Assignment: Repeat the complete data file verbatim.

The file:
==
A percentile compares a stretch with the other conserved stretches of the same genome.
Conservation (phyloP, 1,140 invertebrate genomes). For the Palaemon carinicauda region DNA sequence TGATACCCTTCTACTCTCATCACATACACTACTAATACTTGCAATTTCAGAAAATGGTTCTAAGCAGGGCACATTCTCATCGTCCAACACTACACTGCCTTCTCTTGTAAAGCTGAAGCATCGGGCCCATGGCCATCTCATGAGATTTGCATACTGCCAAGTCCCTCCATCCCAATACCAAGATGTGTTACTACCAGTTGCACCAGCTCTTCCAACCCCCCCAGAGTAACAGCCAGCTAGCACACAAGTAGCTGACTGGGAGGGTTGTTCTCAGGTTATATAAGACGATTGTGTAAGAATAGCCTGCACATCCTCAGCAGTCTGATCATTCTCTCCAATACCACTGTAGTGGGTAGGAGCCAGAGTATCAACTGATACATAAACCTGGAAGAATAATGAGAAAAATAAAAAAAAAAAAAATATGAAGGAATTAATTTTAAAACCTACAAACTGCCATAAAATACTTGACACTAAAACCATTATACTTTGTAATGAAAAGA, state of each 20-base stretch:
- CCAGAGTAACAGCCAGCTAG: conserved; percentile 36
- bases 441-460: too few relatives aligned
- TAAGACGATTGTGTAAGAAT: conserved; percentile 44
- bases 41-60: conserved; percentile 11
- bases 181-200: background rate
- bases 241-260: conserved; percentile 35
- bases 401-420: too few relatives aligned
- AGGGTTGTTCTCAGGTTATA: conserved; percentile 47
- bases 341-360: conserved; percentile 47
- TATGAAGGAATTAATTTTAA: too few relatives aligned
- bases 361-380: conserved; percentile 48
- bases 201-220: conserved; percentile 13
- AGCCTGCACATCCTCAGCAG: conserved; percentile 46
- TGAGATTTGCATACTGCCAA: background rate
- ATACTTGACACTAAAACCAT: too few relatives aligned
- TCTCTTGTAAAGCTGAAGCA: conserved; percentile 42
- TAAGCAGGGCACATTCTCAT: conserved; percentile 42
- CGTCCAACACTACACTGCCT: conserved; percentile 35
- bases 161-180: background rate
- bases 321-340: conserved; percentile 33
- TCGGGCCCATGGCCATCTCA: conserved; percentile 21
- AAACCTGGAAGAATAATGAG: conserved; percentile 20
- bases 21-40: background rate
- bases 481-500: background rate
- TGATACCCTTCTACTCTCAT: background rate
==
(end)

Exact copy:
A percentile compares a stretch with the other conserved stretches of the same genome.
Conservation (phyloP, 1,140 invertebrate genomes). For the Palaemon carinicauda region DNA sequence TGATACCCTTCTACTCTCATCACATACACTACTAATACTTGCAATTTCAGAAAATGGTTCTAAGCAGGGCACATTCTCATCGTCCAACACTACACTGCCTTCTCTTGTAAAGCTGAAGCATCGGGCCCATGGCCATCTCATGAGATTTGCATACTGCCAAGTCCCTCCATCCCAATACCAAGATGTGTTACTACCAGTTGCACCAGCTCTTCCAACCCCCCCAGAGTAACAGCCAGCTAGCACACAAGTAGCTGACTGGGAGGGTTGTTCTCAGGTTATATAAGACGATTGTGTAAGAATAGCCTGCACATCCTCAGCAGTCTGATCATTCTCTCCAATACCACTGTAGTGGGTAGGAGCCAGAGTATCAACTGATACATAAACCTGGAAGAATAATGAGAAAAATAAAAAAAAAAAAAATATGAAGGAATTAATTTTAAAACCTACAAACTGCCATAAAATACTTGACACTAAAACCATTATACTTTGTAATGAAAAGA, state of each 20-base stretch:
- CCAGAGTAACAGCCAGCTAG: conserved; percentile 36
- bases 441-460: too few relatives aligned
- TAAGACGATTGTGTAAGAAT: conserved; percentile 44
- bases 41-60: conserved; percentile 11
- bases 181-200: background rate
- bases 241-260: conserved; percentile 35
- bases 401-420: too few relatives aligned
- AGGGTTGTTCTCAGGTTATA: conserved; percentile 47
- bases 341-360: conserved; percentile 47
- TATGAAGGAATTAATTTTAA: too few relatives aligned
- bases 361-380: conserved; percentile 48
- bases 201-220: conserved; percentile 13
- AGCCTGCACATCCTCAGCAG: conserved; percentile 46
- TGAGATTTGCATACTGCCAA: background rate
- ATACTTGACACTAAAACCAT: too few relatives aligned
- TCTCTTGTAAAGCTGAAGCA: conserved; percentile 42
- TAAGCAGGGCACATTCTCAT: conserved; percentile 42
- CGTCCAACACTACACTGCCT: conserved; percentile 35
- bases 161-180: background rate
- bases 321-340: conserved; percentile 33
- TCGGGCCCATGGCCATCTCA: conserved; percentile 21
- AAACCTGGAAGAATAATGAG: conserved; percentile 20
- bases 21-40: background rate
- bases 481-500: background rate
- TGATACCCTTCTACTCTCAT: background rate